Everything You Ever Wanted (and didn’t want) to Know About Moss

I’m always up for being sent off on a research tangent.  Not knowing where it will end up, what I will learn and what will inspire me to something else, is endlessly satisfying.  So when my friend Patrick recently inquired on another post…

“Have gardeners incorporated moss species into their creations, whether they be Celtic gardens or not? Any guidance?”

…I was off and running on all things moss.  I know – I’ve not exactly answered the question….but that’s just because I unearthed so many more interesting things along the way.  Check it:

everything you ever wanted (and didn't want) to know about moss

moss books from www.pithandvigor.com

  • Have you read The Signature of all Things – a novel by  Elizabeth Gilbert? I thoroughly enjoyed reading about Alma Whittaker, a forgotten woman of science who yearns for friendship, love and knowledge.  If I had a top 10 list of favorite books ever, it would make the cut. This is relevant because Alma spends much of her life studying mosses and if you have even a glancing interest in this genus, it is worth a read – Elizabeth Gilbert is clearly an excellent researcher and though it is a novel, the science that is expertly laced through the story is super fascinating.

 

  • Elizabeth Gilbert cites Gathering Moss by Dr. Robin Wall Kimmerer as a touchstone for her while writing The Signature of All Things.   Here is an excerpt of the desription –  It sounds so intriguing don’t you think?

Gathering Moss is a beautifully written mix of science and personal reflection that invites readers to explore and learn from the elegantly simple lives of mosses. Drawing on her diverse experiences as a scientist, mother, teacher, and writer of Native American heritage, Kimmerer explains the stories of mosses in scientific terms as well as in the framework of indigenous ways of knowing. In her book, the natural history and cultural relationships of mosses become a powerful metaphor for ways of living in the world.

(from amazon)

moss gardeners david spain and annie martin

  • David Spain of  Moss and Stone Gardens has been on my radar for years.  He has a great website and shop full of information about moss gardening.  But this story also introduced me to Mossin’ Annie Martin.  Annie has a book coming out this fall that looks to be an excellent guide (you can pre-order).  I’ve found few other garden makers besides these two who specialize in moss gardens.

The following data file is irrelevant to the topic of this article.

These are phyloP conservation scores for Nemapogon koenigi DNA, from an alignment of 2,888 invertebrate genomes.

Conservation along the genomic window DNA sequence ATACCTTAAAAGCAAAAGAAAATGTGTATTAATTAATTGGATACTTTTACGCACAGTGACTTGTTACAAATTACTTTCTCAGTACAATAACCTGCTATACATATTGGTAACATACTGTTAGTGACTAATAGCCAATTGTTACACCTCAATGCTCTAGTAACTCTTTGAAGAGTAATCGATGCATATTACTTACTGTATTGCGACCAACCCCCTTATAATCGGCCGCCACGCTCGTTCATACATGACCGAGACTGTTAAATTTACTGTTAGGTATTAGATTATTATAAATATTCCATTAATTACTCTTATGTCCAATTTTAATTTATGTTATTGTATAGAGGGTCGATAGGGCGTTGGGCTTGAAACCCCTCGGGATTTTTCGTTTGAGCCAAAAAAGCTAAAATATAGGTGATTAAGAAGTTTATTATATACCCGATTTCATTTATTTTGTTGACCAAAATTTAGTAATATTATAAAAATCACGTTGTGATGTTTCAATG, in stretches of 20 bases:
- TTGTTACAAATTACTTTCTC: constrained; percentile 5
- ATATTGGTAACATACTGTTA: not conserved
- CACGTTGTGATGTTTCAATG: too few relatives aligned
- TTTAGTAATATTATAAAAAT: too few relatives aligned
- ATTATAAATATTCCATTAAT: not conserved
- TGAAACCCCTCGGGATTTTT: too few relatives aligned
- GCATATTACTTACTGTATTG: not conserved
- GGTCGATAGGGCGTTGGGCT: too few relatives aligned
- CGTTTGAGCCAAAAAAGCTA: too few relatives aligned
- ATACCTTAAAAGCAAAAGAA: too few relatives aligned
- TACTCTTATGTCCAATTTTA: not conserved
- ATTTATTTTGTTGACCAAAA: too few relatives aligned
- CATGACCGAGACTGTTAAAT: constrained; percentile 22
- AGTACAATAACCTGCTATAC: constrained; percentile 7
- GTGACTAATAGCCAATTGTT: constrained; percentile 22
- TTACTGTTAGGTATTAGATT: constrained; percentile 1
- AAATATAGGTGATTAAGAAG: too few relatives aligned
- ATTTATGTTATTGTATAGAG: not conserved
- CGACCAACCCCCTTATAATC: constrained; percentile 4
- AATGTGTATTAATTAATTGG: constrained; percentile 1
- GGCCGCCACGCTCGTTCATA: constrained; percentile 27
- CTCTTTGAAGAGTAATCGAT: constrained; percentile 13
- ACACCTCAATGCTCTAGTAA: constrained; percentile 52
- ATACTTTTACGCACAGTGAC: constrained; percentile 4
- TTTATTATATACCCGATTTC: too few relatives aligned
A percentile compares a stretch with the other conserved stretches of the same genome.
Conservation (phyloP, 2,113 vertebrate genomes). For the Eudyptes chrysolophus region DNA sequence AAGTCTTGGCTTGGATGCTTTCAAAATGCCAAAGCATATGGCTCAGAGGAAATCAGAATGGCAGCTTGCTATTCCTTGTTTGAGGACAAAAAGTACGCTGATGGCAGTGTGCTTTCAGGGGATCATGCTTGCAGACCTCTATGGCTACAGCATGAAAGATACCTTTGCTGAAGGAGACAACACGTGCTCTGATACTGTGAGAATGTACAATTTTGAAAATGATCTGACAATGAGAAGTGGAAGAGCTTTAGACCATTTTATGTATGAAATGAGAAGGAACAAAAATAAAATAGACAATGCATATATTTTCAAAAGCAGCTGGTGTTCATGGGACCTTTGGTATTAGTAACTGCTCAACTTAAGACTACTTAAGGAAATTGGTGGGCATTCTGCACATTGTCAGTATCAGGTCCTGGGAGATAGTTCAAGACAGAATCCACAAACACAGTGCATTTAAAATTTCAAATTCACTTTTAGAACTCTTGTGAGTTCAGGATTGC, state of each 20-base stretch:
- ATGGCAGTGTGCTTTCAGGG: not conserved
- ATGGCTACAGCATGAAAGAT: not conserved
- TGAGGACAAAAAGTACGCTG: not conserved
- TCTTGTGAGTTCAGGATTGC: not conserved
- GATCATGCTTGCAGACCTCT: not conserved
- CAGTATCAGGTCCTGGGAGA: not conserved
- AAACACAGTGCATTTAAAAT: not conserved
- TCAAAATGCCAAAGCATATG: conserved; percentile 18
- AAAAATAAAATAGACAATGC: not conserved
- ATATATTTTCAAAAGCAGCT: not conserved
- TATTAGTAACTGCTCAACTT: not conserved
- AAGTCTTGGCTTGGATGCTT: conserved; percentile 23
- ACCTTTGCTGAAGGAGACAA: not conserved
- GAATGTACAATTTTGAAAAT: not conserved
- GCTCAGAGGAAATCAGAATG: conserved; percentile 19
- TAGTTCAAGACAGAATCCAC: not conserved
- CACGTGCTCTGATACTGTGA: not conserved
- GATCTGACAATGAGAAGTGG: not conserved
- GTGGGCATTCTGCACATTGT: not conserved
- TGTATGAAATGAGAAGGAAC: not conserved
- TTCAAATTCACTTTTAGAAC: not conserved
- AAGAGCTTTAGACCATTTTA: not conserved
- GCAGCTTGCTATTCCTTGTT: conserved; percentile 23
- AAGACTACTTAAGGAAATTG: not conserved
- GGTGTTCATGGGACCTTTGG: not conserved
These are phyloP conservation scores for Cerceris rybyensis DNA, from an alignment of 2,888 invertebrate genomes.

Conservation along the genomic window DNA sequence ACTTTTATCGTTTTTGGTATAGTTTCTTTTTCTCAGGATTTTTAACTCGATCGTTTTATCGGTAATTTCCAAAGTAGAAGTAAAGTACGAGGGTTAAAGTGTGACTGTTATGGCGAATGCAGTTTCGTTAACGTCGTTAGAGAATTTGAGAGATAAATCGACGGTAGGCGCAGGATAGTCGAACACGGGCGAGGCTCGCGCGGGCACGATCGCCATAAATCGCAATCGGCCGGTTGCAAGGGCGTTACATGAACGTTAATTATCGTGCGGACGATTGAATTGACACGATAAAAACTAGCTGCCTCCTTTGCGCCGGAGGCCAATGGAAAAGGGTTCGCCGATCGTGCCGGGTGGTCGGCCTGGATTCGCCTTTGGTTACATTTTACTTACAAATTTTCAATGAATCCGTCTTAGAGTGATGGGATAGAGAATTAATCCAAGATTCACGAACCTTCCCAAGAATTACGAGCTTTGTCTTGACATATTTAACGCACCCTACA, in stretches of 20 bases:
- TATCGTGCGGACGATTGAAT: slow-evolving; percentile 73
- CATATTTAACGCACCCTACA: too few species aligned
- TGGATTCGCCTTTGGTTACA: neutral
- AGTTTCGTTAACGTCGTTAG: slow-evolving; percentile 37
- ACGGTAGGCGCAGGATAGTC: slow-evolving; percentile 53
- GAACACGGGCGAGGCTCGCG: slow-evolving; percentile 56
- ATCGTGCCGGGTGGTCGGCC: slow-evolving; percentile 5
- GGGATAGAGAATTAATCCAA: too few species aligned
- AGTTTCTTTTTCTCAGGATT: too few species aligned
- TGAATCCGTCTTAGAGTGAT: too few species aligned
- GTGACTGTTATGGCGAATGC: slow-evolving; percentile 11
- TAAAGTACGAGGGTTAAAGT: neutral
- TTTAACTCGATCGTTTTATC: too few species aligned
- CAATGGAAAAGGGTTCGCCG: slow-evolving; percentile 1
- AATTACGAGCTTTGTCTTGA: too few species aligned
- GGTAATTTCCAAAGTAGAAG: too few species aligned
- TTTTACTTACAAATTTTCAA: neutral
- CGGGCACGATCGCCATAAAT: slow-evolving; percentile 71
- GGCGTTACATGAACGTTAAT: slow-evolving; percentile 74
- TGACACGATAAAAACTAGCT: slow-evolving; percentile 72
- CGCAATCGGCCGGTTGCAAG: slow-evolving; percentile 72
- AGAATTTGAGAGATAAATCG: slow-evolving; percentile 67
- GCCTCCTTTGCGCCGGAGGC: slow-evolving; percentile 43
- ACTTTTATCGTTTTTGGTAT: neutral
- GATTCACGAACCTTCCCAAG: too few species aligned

• Want to preserve moss that you have collected? It isn’t very hard.  Plus the description is throughly entertaining.

 

 

  • I’ve read in numerous places that there is a Swedish Liquor made from distilling moss (I’m so curious).  I can’t find a recipe or a product – but I did find this in the New York Times in 1918. Swedish Moss alcohol new york times

 

 

  • And lastly, I love this shot of all the mosses used in the Japanese garden at Ginkaku-ji Temple outside of Kyoto – which was supposedly designed by the great landscape artist Sōami around 1500.  It’s like a 500+ year old planting plan.

mosses from Ginkakuji Temple garden

Got any other interesting moss links we should all check out?  Do share. 

images:  Sascha Wenninger (CC BY-SA 2.0) The New York Times, birdfarm (CC BY-NC 2.0)

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About Rochelle Greayer

Hi, I'm Rochelle and for 18 years I have worked as a landscape designer, author/writer, and design teacher. I've designed residential and hospitality (for hotels, restaurants, and spas) gardens across the USA and in the UK, Europe and the Middle East. After many years of teaching garden design topics in person, I launched the PITH + VIGOR Boot Camp series in early 2018. Through my blog, social media, and online courses (Garden Design Bootcamp and Planting Design Boot Camp) I aim to help homeowners learn how to confidently design and create home gardens that reflect their own personal and unique style.

4 Comments

    • The Editor on March 16, 2015 at 11:07 am

      Thanks Teri!

  1. Martha Daly on March 20, 2015 at 3:39 pm

    Love this post! I have loved moss since I took a class in college at the University of Michigan. I’m not sure how much knowledge stuck with me, but I now have a lifelong appreciation. I will read both books with great pleasure.

  2. Tricia on March 31, 2015 at 4:39 am

    Oh, this moss lovin’ woman saved this article to her bookmarks before getting past the word Moss. You wrote this just for me, didn’t you?

    Here’s the link of a woman on Facebook who loves moss as well: https://www.facebook.com/oldmosswoman

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